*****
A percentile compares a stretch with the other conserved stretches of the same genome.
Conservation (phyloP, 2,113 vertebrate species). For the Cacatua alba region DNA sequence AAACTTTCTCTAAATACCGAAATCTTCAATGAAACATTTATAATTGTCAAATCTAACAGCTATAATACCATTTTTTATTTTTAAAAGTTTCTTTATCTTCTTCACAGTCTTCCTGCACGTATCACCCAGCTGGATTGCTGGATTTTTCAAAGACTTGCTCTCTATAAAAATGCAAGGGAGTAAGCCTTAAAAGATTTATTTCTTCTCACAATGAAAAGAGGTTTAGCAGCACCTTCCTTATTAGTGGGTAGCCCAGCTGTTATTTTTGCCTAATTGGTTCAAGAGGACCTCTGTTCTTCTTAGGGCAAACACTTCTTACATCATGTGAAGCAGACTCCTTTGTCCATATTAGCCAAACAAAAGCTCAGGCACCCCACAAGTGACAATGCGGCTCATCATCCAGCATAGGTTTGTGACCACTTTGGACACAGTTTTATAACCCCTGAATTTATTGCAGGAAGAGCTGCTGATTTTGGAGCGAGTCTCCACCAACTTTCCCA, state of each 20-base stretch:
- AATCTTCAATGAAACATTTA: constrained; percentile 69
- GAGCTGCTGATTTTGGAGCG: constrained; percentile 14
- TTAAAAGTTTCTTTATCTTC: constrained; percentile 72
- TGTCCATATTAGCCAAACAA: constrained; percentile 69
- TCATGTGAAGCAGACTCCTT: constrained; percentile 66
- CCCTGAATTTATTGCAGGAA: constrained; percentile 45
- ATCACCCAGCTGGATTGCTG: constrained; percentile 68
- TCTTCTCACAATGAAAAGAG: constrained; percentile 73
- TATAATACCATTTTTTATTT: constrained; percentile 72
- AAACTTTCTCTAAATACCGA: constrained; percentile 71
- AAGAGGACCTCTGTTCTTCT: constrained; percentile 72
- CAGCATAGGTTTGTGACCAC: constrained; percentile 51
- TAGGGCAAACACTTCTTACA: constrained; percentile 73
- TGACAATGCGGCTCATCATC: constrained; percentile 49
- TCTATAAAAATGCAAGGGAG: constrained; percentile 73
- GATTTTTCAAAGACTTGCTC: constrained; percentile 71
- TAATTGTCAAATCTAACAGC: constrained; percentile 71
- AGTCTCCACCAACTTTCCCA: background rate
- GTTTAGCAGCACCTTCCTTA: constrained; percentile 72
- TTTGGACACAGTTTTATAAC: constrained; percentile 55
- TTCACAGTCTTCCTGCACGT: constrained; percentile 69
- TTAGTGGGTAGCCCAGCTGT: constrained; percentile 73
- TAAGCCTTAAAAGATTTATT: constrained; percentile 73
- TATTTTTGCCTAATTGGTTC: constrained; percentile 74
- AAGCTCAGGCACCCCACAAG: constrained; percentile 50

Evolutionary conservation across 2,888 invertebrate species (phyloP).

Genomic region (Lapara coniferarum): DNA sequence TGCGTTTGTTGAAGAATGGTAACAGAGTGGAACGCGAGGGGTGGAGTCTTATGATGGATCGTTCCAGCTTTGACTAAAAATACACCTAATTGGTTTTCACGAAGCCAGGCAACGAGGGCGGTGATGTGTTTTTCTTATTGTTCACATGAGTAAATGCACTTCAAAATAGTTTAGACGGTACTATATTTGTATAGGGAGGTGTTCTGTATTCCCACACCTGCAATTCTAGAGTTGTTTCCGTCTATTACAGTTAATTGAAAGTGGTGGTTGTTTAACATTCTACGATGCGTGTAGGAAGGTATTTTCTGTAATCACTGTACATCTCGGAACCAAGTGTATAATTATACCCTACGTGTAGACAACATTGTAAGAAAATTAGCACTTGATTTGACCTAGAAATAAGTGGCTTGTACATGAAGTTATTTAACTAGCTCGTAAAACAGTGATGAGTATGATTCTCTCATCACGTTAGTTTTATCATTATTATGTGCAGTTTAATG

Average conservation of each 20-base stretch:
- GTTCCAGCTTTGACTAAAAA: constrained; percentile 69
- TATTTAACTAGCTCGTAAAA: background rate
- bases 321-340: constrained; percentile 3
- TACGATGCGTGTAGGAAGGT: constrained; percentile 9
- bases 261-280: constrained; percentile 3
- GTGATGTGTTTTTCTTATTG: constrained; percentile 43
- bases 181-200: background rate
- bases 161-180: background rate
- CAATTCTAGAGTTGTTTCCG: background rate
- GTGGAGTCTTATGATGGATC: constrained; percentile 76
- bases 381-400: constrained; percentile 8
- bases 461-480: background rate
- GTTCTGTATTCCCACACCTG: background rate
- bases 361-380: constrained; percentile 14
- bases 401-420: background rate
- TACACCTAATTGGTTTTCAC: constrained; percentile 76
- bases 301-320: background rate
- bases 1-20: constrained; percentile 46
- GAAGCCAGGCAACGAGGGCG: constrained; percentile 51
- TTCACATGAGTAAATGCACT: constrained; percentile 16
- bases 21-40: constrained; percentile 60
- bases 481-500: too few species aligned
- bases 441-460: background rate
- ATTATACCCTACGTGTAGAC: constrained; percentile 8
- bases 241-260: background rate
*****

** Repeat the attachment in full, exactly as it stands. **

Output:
A percentile compares a stretch with the other conserved stretches of the same genome.
Conservation (phyloP, 2,113 vertebrate species). For the Cacatua alba region DNA sequence AAACTTTCTCTAAATACCGAAATCTTCAATGAAACATTTATAATTGTCAAATCTAACAGCTATAATACCATTTTTTATTTTTAAAAGTTTCTTTATCTTCTTCACAGTCTTCCTGCACGTATCACCCAGCTGGATTGCTGGATTTTTCAAAGACTTGCTCTCTATAAAAATGCAAGGGAGTAAGCCTTAAAAGATTTATTTCTTCTCACAATGAAAAGAGGTTTAGCAGCACCTTCCTTATTAGTGGGTAGCCCAGCTGTTATTTTTGCCTAATTGGTTCAAGAGGACCTCTGTTCTTCTTAGGGCAAACACTTCTTACATCATGTGAAGCAGACTCCTTTGTCCATATTAGCCAAACAAAAGCTCAGGCACCCCACAAGTGACAATGCGGCTCATCATCCAGCATAGGTTTGTGACCACTTTGGACACAGTTTTATAACCCCTGAATTTATTGCAGGAAGAGCTGCTGATTTTGGAGCGAGTCTCCACCAACTTTCCCA, state of each 20-base stretch:
- AATCTTCAATGAAACATTTA: constrained; percentile 69
- GAGCTGCTGATTTTGGAGCG: constrained; percentile 14
- TTAAAAGTTTCTTTATCTTC: constrained; percentile 72
- TGTCCATATTAGCCAAACAA: constrained; percentile 69
- TCATGTGAAGCAGACTCCTT: constrained; percentile 66
- CCCTGAATTTATTGCAGGAA: constrained; percentile 45
- ATCACCCAGCTGGATTGCTG: constrained; percentile 68
- TCTTCTCACAATGAAAAGAG: constrained; percentile 73
- TATAATACCATTTTTTATTT: constrained; percentile 72
- AAACTTTCTCTAAATACCGA: constrained; percentile 71
- AAGAGGACCTCTGTTCTTCT: constrained; percentile 72
- CAGCATAGGTTTGTGACCAC: constrained; percentile 51
- TAGGGCAAACACTTCTTACA: constrained; percentile 73
- TGACAATGCGGCTCATCATC: constrained; percentile 49
- TCTATAAAAATGCAAGGGAG: constrained; percentile 73
- GATTTTTCAAAGACTTGCTC: constrained; percentile 71
- TAATTGTCAAATCTAACAGC: constrained; percentile 71
- AGTCTCCACCAACTTTCCCA: background rate
- GTTTAGCAGCACCTTCCTTA: constrained; percentile 72
- TTTGGACACAGTTTTATAAC: constrained; percentile 55
- TTCACAGTCTTCCTGCACGT: constrained; percentile 69
- TTAGTGGGTAGCCCAGCTGT: constrained; percentile 73
- TAAGCCTTAAAAGATTTATT: constrained; percentile 73
- TATTTTTGCCTAATTGGTTC: constrained; percentile 74
- AAGCTCAGGCACCCCACAAG: constrained; percentile 50

Evolutionary conservation across 2,888 invertebrate species (phyloP).

Genomic region (Lapara coniferarum): DNA sequence TGCGTTTGTTGAAGAATGGTAACAGAGTGGAACGCGAGGGGTGGAGTCTTATGATGGATCGTTCCAGCTTTGACTAAAAATACACCTAATTGGTTTTCACGAAGCCAGGCAACGAGGGCGGTGATGTGTTTTTCTTATTGTTCACATGAGTAAATGCACTTCAAAATAGTTTAGACGGTACTATATTTGTATAGGGAGGTGTTCTGTATTCCCACACCTGCAATTCTAGAGTTGTTTCCGTCTATTACAGTTAATTGAAAGTGGTGGTTGTTTAACATTCTACGATGCGTGTAGGAAGGTATTTTCTGTAATCACTGTACATCTCGGAACCAAGTGTATAATTATACCCTACGTGTAGACAACATTGTAAGAAAATTAGCACTTGATTTGACCTAGAAATAAGTGGCTTGTACATGAAGTTATTTAACTAGCTCGTAAAACAGTGATGAGTATGATTCTCTCATCACGTTAGTTTTATCATTATTATGTGCAGTTTAATG

Average conservation of each 20-base stretch:
- GTTCCAGCTTTGACTAAAAA: constrained; percentile 69
- TATTTAACTAGCTCGTAAAA: background rate
- bases 321-340: constrained; percentile 3
- TACGATGCGTGTAGGAAGGT: constrained; percentile 9
- bases 261-280: constrained; percentile 3
- GTGATGTGTTTTTCTTATTG: constrained; percentile 43
- bases 181-200: background rate
- bases 161-180: background rate
- CAATTCTAGAGTTGTTTCCG: background rate
- GTGGAGTCTTATGATGGATC: constrained; percentile 76
- bases 381-400: constrained; percentile 8
- bases 461-480: background rate
- GTTCTGTATTCCCACACCTG: background rate
- bases 361-380: constrained; percentile 14
- bases 401-420: background rate
- TACACCTAATTGGTTTTCAC: constrained; percentile 76
- bases 301-320: background rate
- bases 1-20: constrained; percentile 46
- GAAGCCAGGCAACGAGGGCG: constrained; percentile 51
- TTCACATGAGTAAATGCACT: constrained; percentile 16
- bases 21-40: constrained; percentile 60
- bases 481-500: too few species aligned
- bases 441-460: background rate
- ATTATACCCTACGTGTAGAC: constrained; percentile 8
- bases 241-260: background rate